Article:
Will the top of my RPTV sag over time?

Discussion in 'Archived Threads 2001-2004' started by Dave Poehlman, Feb 14, 2003.

  1. Dave Poehlman

    Dave Poehlman Producer

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    The reason I ask is, I have my components stacked on top of my set. This was to be a temporary setup, but it may be quite a while before I find another home for 'em. Currently up there are: cable box, vcr, DVD player, reciever, CD recorder. I have them sitting as far out to the sides of my set as possible.

    It looks to me that the outer cabinet on my Toshi 50HDX82 is enameled MDF of some sort. I don't know what kind of construction is on the inside.

    Is there any chance of my set "sagging"?
     
  2. Patrick Sun

    Patrick Sun Moderator
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    Of course there is. Try to evenly distribute the weight (even if it means you have an imbalance of gear on one side).

    It could be time to make a rack to house the TV and gear.
     
  3. Jack Briggs

    Jack Briggs Executive Producer

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    Is all this in addition to a center-channel speaker?

    Even if the RPTV can support all that weight, I'm not cool with positioning those components on top of the set. I try to separate electronics as far as I can from the display in order to minimize stray electromagnetic fields.

    Can't you find a cheap equipment stand or rack as an interim solution?
     
  4. Kwang Suh

    Kwang Suh Supporting Actor

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    Depending on the size of your RPTV, putting components on top of the TV can be further away from the electronics than putting the components beside the TV. RPTVs have nothing but a mirror, air, plastic housing and the plasic screen in their upper half.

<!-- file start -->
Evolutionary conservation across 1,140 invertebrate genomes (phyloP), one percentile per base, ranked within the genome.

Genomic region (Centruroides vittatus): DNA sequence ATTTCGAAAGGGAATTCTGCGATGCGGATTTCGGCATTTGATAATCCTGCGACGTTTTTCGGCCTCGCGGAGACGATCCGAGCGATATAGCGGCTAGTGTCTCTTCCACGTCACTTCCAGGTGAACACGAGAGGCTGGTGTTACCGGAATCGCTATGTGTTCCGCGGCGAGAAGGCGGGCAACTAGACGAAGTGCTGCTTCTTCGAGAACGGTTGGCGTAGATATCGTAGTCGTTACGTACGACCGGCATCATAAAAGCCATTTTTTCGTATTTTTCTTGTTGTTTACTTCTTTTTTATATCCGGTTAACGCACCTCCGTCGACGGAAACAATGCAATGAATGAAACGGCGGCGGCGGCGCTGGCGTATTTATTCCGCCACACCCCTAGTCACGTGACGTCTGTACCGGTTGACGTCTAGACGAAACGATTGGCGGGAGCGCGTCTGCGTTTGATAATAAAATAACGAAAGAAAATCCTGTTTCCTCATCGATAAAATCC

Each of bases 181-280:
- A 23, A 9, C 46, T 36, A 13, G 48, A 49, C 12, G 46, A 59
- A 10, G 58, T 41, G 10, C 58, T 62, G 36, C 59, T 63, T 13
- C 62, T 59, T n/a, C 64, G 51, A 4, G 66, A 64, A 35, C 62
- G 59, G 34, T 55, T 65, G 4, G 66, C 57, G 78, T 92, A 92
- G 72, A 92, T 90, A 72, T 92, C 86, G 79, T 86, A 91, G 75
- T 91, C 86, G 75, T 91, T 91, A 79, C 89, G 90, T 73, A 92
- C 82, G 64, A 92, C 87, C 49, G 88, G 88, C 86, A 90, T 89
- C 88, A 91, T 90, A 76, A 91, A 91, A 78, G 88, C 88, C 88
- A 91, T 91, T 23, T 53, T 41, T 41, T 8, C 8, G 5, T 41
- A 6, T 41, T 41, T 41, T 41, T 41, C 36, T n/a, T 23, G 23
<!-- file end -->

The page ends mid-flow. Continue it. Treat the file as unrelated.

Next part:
5. Kevin. W

    Kevin. W Screenwriter

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    Get your hands on a couple of milk crates if you can and stack your stuff to the side. I got my centre channel of the top of my set.

    Kevin
     
  6. David Von Pein

    David Von Pein Producer

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    My Toshiba has a VERY sturdy (non-bending) top shelf.

    I, too, was a bit worried at first about putting equipment on top. But when I saw how very sturdy it was, I didn't hesitate at all.

    There's no way this Toshiba TV top is going to "bend". (At least I hope not, for Pete's Sake! It's 0.75-inch thick!) [​IMG][​IMG]
     
  7. JackS

    JackS Supporting Actor

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    I had a very large and heavy center speaker balanced on top of my new RP and the thing that convinced me to remove it was the weight. When the set was off, I noticed the strange distortions mirrored back by the highly reflective protective screen. This was proof enough for me that a change had to be made. I removed the center and the reflective distortions returned to normal.
     
  8. John McCutcheon

    John McCutcheon Auditioning

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    Take a four foot wide piece of MDF, support it at both ends with NOTHING on it. Within a couple of days it will sag. I'm a cabinet maker and I've used a lots MDF (mostly 3/4"), the stuff is very heavy and with spans this wide, won't support its OWN weight without sagging. I'm sure that the top of these TVs is reinforced to stiffen it against sagging under their own weight, but I sure wouldn't load them up with components. That's just asking for trouble. Maybe a better short term solution would be to go to the lumber yard and get a couple of 2x6's or 2x8's. Cut them a bit longer than the width of your TV, lay them across the top of your TV, supported at the ends with smaller 2x blocks. At least if these start to sag after awhile, you can just flip them over (very difficult to do with the top of your TV [​IMG]).
     
  9. Jan Strnad

    Jan Strnad Screenwriter

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    I agree with John. MDF just can't compete with real wood.

    You're asking for trouble with components on top of the TV. I'd do whatever was necessary to get them off to the side.

    Jan
     
  10. Dave Poehlman

    Dave Poehlman Producer

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    Thanks for all the input everyone.... I think I'll be shopping for some shelving this week.
     

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